Researchers at MIT's Senseable City Lab have found that if New York City residents shared cab rides, they could dramatically shorten their trips while slashing the number of cabs on the street by 40 percent. So what's not to like?
A lot, it turns out. First, would time-obsessed New Yorkers be willing to sacrifice minutes of their lives for the greater good — or to save half a taxi fare? Would city residents be willing to share a cramped cab with a stranger? And what do cab drivers think about it?
Steven Strogatz, a professor of applied math at Cornell University and one of the authors of the study, says he understands there are a lot of real-world issues to consider. Nevertheless, he and his colleagues believe shared mobility — whether it’s taxis, cars or bicycles — has the potential to solve a number of transportation problems, from clogged streets to air pollution.
The study used a data from around 170 million taxi trips taken in New York City in 2011. During the Bloomberg era, Strogatz says,, everything was about "big data," including using GPS to track the times and locations of every taxi pickup and drop-off.
Looking at all this data raised a natural question: If people shared cab rides, how might money, traffic and pollution problems improve?
“With a data set of this size, it's tricky to think about [because] these cabs are not only driving around in space, but in time,” Strogatz says. “It's no good if two cabs are near each other but one comes an hour later. So, it's just an enormously complicated computer science problem.”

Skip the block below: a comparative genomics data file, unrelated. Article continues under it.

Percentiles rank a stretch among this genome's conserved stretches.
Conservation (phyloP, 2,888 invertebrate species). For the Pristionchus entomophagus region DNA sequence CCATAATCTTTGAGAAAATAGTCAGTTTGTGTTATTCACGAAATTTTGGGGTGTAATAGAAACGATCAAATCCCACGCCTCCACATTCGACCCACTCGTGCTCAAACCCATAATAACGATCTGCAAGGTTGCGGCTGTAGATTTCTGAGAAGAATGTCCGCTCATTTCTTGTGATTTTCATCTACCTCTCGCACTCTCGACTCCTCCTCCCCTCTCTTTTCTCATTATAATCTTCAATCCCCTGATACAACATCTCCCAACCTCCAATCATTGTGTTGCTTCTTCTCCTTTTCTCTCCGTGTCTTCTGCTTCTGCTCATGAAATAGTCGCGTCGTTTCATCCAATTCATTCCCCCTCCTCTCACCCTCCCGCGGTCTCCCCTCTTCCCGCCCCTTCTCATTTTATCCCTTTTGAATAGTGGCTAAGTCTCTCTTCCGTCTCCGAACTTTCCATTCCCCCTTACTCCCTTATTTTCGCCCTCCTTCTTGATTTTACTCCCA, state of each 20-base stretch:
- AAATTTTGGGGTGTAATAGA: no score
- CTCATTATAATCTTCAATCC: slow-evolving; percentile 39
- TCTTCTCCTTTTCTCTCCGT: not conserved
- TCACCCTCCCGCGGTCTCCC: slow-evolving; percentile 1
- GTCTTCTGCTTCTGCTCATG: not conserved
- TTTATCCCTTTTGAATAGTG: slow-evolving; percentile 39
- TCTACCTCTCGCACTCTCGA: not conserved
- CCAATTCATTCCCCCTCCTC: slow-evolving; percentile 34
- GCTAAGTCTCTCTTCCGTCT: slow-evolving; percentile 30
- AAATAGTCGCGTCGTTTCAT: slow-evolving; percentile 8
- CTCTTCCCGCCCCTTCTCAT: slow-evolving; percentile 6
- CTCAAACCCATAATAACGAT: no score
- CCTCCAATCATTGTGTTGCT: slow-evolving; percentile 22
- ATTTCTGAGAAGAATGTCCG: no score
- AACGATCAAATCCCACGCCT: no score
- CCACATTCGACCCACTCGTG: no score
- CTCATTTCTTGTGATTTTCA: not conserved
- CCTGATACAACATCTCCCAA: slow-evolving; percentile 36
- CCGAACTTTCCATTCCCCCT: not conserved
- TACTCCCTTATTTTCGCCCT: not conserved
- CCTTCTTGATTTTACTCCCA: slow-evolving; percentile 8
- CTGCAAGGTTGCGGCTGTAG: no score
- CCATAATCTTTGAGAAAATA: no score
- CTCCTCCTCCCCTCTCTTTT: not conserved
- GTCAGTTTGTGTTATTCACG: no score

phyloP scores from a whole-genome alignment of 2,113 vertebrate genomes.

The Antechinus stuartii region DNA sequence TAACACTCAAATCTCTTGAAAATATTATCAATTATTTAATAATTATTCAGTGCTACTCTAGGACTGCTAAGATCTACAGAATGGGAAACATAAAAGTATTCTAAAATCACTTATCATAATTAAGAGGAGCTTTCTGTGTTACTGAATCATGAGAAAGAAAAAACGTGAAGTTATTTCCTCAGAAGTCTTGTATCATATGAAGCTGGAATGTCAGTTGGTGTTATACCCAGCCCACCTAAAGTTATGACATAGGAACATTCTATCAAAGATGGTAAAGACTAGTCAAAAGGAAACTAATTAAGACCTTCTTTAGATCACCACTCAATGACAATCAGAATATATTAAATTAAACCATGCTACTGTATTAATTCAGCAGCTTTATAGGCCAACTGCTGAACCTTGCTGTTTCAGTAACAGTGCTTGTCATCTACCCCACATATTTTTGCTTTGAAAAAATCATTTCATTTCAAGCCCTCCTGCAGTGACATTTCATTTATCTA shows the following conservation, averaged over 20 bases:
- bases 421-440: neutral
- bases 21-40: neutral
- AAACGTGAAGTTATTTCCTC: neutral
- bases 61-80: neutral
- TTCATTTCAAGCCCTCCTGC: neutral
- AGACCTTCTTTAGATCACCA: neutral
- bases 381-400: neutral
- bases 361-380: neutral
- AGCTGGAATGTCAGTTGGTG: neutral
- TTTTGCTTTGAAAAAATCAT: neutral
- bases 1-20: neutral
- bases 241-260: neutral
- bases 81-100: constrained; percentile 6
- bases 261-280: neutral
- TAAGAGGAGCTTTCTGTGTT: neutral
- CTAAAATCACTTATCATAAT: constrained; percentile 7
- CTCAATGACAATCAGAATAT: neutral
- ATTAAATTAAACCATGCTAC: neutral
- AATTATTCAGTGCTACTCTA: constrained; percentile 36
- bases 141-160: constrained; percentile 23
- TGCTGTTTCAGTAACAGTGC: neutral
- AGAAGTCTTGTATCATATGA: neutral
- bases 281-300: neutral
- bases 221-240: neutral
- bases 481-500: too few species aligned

(The researchers have collated the data into an interactive web site called hubcap.org.)
One of the trickiest things to consider, Strogatz says, was the maximum delay that riders would tolerate in a shared ride versus a solo one. “Are people content to be late by three minutes if it means it's only going to cost them half as much?” he asks. “So we used numbers like three minutes. The longest delay we ever considered was five minutes.”
Implementing the study’s findings in any practical way will require an app on the model of ride-sharing services like Uber and Lyft, Strogatz says. The system would be useless if it doesn't achieve a critical mass of passengers and taxi drivers — and there is still a lot of resistance from both groups.
Nevertheless, options are already springing up. David Mahfouda is the CEO of Bandwagon, an app that helps strangers share taxis in New York and other cities. He believes shared ride systems will reshape transportation in fundamental ways.
“With the ubiquity and advent of mobile computing, we're at a place where we can basically re-purpose cars and roads and build them around the idea of moving populations instead of individuals,” he says.
And Strogatz says the data is compelling: In 2011, had a ride-sharing app existed, every passenger using it would have had about 100 opportunities per trip to share a cab with another person. “That is, anyone asking would have not come up empty,” Strogatz explains. “They would have had 100 possibilities and the algorithm that we figured out would [have found] the best possible match.”
But of course, there's a potential downside. Even if New York and other cities decide they want to design cab-sharing systems, Strogatz cautions they shouldn't neglect mass transit.
“After all, we already have very green technology in subways and buses,” he says, “and if we start getting more people sharing cabs [and] that undercuts the subway or other mass transit systems, that may end up making things worse — not to mention that we could be putting a lot of cab drivers out of business.”
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